Architecture of non-capitalism

Why the talk is inspiring?

Drawing on his book Landscapes of Communism, in this talk Owen Hatherley will discuss the ways in which Soviet architecture and planning could be plausibly described as ‘non-capitalist’. That is, whether or not cities and buildings were produced without reference to normal capitalist drivers such as property developers, landowners, business interests and capital. An influential critique made since the 1930s is that the Soviet system was essentially ‘state capitalist’, with the bureaucracy acting as a sort of ‘general capitalist’. However, if compared with urbanism and architecture at the same time – particularly between around 1945 to 1979 in France, Finland or even the UK, strategies for doing this can seem remarkably similar. So this talk will try and find out whether this economic system created something genuinely specific in urban and architectural space through its absence of conventional monetary relations, and if so, what that was.

The talk will be held in English and will take place on December 1st in the National Gallery of Art, Konstitucijos ave. 22, Vilnius.

Starts at 20:00. Entrance is free.



Owen Hatherley

How the speaker is exceptional?

Owen Hatherley was born in Southampton, England in 1981. He received a PhD in 2011 from Birkbeck College, London, for a thesis on Constructivism and Americanism, which was published in 2016 as The Chaplin Machine (Pluto Press). He writes regularly for Architects Journal, Architectural Review, Dezeen, the Guardian, the London Review of Books and New Humanist, and is the author of several books: Militant Modernism (Zero, 2009), A Guide to the New Ruins of Great Britain (Verso, 2010), Uncommon – An Essay on Pulp (Zero, 2011), Across the Plaza (Strelka, 2012), A New Kind of Bleak – Journeys through Urban Britain (Verso 2012), Landscapes of Communism (Penguin 2015) and The Ministry of Nostalgia (Verso, 2016). He also edited and introduced an updated edition of Ian Nairn’s Nairn’s Towns (Notting Hill Editions, 2013), and wrote texts for the exhibition Brutalust: Celebrating Post-War Southampton, at the K6 Gallery. He lives in Woolwich.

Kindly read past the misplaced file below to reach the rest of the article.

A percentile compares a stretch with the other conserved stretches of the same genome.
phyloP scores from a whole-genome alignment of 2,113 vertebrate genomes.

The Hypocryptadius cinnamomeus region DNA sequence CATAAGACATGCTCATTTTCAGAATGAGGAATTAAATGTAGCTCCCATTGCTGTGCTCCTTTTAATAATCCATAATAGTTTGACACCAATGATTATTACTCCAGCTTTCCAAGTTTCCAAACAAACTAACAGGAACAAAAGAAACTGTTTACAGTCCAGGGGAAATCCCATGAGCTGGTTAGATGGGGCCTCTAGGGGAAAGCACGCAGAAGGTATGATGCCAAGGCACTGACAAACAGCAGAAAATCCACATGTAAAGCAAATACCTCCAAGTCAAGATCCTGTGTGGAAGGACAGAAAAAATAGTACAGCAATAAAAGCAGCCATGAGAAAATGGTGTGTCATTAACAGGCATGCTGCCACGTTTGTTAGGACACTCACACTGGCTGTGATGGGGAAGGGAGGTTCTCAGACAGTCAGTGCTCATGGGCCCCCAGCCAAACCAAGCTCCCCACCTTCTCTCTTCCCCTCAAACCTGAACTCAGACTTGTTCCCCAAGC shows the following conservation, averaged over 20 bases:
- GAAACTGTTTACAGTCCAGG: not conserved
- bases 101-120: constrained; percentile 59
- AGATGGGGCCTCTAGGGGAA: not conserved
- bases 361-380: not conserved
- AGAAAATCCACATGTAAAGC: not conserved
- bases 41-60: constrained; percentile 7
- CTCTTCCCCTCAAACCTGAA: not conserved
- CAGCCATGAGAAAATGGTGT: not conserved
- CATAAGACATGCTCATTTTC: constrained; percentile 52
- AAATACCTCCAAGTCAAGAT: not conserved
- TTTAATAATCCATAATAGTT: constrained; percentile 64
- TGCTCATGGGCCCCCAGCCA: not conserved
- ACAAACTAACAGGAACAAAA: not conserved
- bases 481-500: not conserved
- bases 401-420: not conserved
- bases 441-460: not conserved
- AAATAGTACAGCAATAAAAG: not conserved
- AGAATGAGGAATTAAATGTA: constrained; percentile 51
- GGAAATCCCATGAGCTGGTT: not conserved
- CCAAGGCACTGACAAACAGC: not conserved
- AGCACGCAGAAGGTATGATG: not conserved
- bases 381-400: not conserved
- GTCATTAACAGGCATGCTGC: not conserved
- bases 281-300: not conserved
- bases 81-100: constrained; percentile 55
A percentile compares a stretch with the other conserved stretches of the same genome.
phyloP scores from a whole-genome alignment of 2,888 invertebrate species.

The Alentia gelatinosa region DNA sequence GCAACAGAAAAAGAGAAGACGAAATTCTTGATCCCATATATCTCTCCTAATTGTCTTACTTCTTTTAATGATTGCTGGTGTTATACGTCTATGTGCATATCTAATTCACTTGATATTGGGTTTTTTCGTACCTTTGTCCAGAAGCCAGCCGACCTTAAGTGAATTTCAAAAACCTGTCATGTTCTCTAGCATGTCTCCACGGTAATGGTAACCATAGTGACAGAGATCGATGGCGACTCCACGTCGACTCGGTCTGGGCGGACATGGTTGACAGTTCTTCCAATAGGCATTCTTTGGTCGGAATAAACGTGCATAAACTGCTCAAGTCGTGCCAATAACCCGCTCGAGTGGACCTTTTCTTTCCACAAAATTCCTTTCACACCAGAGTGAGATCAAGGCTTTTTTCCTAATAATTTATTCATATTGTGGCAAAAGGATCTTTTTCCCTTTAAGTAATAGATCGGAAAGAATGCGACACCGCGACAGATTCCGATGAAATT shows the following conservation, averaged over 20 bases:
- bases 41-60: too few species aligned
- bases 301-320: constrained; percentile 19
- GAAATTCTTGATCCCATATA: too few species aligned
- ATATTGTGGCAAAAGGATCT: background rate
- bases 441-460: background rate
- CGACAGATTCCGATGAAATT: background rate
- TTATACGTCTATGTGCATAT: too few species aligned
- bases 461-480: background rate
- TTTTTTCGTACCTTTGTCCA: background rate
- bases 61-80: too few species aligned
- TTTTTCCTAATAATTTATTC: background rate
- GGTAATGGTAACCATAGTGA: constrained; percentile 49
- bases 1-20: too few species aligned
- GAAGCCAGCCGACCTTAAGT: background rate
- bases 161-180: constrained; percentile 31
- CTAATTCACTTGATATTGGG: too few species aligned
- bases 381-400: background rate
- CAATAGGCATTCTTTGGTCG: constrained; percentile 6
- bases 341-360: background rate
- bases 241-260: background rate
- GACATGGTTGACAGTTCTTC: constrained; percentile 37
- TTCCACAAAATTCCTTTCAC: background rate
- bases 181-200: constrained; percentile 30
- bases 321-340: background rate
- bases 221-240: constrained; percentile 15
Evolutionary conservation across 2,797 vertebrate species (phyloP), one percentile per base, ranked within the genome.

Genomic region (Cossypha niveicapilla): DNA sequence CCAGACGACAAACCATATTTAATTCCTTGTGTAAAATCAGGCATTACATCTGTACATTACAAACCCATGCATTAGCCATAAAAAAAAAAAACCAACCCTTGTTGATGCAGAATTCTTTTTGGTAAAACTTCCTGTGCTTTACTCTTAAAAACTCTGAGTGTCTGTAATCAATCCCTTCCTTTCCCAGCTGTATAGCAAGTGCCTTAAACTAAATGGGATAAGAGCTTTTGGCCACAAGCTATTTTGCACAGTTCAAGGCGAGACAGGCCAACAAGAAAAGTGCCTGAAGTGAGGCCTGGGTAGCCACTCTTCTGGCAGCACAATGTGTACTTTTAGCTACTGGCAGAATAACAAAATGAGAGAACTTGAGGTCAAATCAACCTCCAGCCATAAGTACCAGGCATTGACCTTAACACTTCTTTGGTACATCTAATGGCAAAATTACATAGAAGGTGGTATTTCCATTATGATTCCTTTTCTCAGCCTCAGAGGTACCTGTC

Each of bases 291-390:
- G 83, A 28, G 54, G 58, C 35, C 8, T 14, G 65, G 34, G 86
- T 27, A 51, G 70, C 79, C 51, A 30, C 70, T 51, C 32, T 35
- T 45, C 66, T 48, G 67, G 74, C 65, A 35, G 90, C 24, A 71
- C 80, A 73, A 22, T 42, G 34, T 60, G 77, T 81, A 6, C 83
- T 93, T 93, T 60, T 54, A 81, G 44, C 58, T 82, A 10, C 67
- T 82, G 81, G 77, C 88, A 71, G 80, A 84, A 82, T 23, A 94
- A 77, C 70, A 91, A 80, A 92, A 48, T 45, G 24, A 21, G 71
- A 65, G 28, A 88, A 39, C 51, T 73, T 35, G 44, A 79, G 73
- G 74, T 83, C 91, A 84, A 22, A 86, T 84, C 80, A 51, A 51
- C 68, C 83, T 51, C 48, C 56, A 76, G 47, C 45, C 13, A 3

Western Marxism and the Soviet Union (Haymarket Books, 2009)

Marcel van der Linden

Why the book is worth reading?

I’m recommending this book for its compendious attempt to track the various different ways in which self-conscious ‘Marxists’ outside the USSR tried to define what exactly the Soviet Union was. Most of them seemed to agree that it wasn’t socialism or communism as they expected it – but what was it instead, what were its prospects, and – after it collapsed – what did its failure mean for anyone who thought that a system beyond capitalism was desirable or possible?